Feedback invited on Council plan for Cemetery
Feedback invited on Council plan for Addington Cemetery
The graves of a number of notable Christchurch residents including suffragist Kate Sheppard, artist John Gibb and politician Tommy Taylor are among those featured in a draft conservation plan for Addington Cemetery that is now available for public comment.
Christchurch City Council is inviting feedback on the plan to help it restore and maintain this important heritage-listed cemetery for the future. Among those expected to be most interested in it are descendants of people buried in the cemetery, nearby residents, history enthusiasts and regular visitors.
Funding for the plan and some initial restoration work has come from the Spreydon/Heathcote Community Board. John Rhind Funeral Directors has also pledged to sponsor part of the restoration of the cemetery to mark the company’s 125th anniversary and in recognition of the fact that some Rhind family members are buried there.
Addington Cemetery is the first of Christchurch’s cemeteries to have a draft conservation plan. Public feedback will be invited on one for Linwood Cemetery in October, this year and both revised plans are intended to be presented to the Council for approval in December.
The Addington Cemetery Conservation Plan can be viewed on the website www.ccc.govt.nz/haveyoursay or at South Library, Central Library, Spreydon Library or Civic Offices ground floor reception. Copies may also be obtained on short loan from South and Central Libraries.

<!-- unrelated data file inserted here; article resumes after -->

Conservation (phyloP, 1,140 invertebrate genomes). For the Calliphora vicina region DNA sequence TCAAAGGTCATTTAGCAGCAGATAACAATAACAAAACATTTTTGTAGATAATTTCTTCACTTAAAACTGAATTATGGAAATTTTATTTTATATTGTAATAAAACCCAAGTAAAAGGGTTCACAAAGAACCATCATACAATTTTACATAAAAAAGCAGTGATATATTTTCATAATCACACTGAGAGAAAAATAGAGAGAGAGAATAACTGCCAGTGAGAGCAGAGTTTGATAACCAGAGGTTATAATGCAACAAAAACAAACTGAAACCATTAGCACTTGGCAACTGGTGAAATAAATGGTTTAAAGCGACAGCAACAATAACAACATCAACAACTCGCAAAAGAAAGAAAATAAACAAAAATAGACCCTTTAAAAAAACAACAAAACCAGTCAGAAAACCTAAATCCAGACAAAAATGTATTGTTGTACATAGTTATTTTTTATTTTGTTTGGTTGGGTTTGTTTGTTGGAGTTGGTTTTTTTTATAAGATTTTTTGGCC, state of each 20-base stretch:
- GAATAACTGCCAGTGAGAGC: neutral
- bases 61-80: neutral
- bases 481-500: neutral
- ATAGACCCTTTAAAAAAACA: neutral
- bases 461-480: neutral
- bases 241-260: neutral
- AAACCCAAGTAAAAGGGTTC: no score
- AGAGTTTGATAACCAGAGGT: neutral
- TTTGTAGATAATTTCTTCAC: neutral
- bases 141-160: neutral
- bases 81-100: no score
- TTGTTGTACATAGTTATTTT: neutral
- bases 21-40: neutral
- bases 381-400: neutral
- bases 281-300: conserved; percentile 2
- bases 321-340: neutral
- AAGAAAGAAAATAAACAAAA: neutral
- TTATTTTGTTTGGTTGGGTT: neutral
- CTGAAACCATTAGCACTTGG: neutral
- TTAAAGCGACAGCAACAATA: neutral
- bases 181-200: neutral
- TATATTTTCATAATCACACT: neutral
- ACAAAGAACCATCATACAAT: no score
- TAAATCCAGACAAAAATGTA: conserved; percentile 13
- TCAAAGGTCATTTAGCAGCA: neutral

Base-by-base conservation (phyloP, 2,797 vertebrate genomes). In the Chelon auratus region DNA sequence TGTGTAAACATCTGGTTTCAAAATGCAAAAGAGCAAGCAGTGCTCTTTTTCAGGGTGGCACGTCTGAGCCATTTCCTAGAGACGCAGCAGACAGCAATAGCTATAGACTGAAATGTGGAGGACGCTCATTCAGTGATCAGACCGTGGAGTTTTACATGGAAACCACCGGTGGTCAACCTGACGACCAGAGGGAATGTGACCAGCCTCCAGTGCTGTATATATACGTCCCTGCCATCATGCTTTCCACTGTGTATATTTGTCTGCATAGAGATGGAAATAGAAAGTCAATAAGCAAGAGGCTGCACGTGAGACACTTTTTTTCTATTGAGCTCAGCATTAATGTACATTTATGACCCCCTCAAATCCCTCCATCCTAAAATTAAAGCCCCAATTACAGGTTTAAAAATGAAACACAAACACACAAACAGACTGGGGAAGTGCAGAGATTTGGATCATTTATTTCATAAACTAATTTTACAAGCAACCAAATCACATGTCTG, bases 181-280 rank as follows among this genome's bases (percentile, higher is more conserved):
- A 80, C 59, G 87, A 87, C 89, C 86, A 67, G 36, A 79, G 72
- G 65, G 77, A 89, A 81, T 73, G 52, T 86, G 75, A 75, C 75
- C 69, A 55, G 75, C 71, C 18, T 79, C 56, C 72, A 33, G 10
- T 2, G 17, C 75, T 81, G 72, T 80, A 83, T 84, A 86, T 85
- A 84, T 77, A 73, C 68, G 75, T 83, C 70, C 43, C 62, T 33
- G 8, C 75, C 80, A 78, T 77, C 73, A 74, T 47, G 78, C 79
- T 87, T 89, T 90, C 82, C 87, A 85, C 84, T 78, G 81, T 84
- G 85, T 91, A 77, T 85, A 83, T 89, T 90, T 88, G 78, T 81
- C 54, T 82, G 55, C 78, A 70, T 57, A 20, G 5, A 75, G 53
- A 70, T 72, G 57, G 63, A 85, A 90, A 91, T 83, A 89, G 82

Submissions may made until Friday 23 September via the website or sent to Addington Cemetery Consultation, C/- Ann Liggett, Beckenham Service Centre, P.O.Box 12 033, Christchurch.
A tour of the cemetery will be held on Saturday 3 September, 1-2.30pm for people to ask questions about the conservation plan and learn more about the cemetery’s history. There will also be displays including the plan and background information at South Library and Our City from 15-26 August. Christchurch City Council Parks & Waterways area advocate Ann Liggett will be on hand to answer questions at South Library between 1pm and 4pm on 17 and 24 August.
Christchurch City Council is seeking the contact details of families of those buried at the cemetery and registrations of interest from anyone wanting to be part of a Friends of Addington Cemetery group or help fund the cemetery’s restoration.
For further information or to register your interest in the cemetery call Council Parks & Waterways area advocate Ann Liggett on 941 5111 or email Ann on email@example.com
Addington Cemetery, which covers five acres on Selwyn St, was established by the St Andrew’s Presbyterian Church in 1858 and was in effect the city’s first public cemetery, allowing for the burial of virtually anyone regardless of their religious beliefs. By 1888 the cemetery was declared to be full but burials continued until 1980, when it was officially closed.
Early settler Jane Deans was a prime mover in the establishment of the cemetery and several members of the Deans family of Riccarton are buried there. While a number of notable people are buried at Addington Cemetery, many graves simply record the lives of ordinary people during Christchurch’s early days.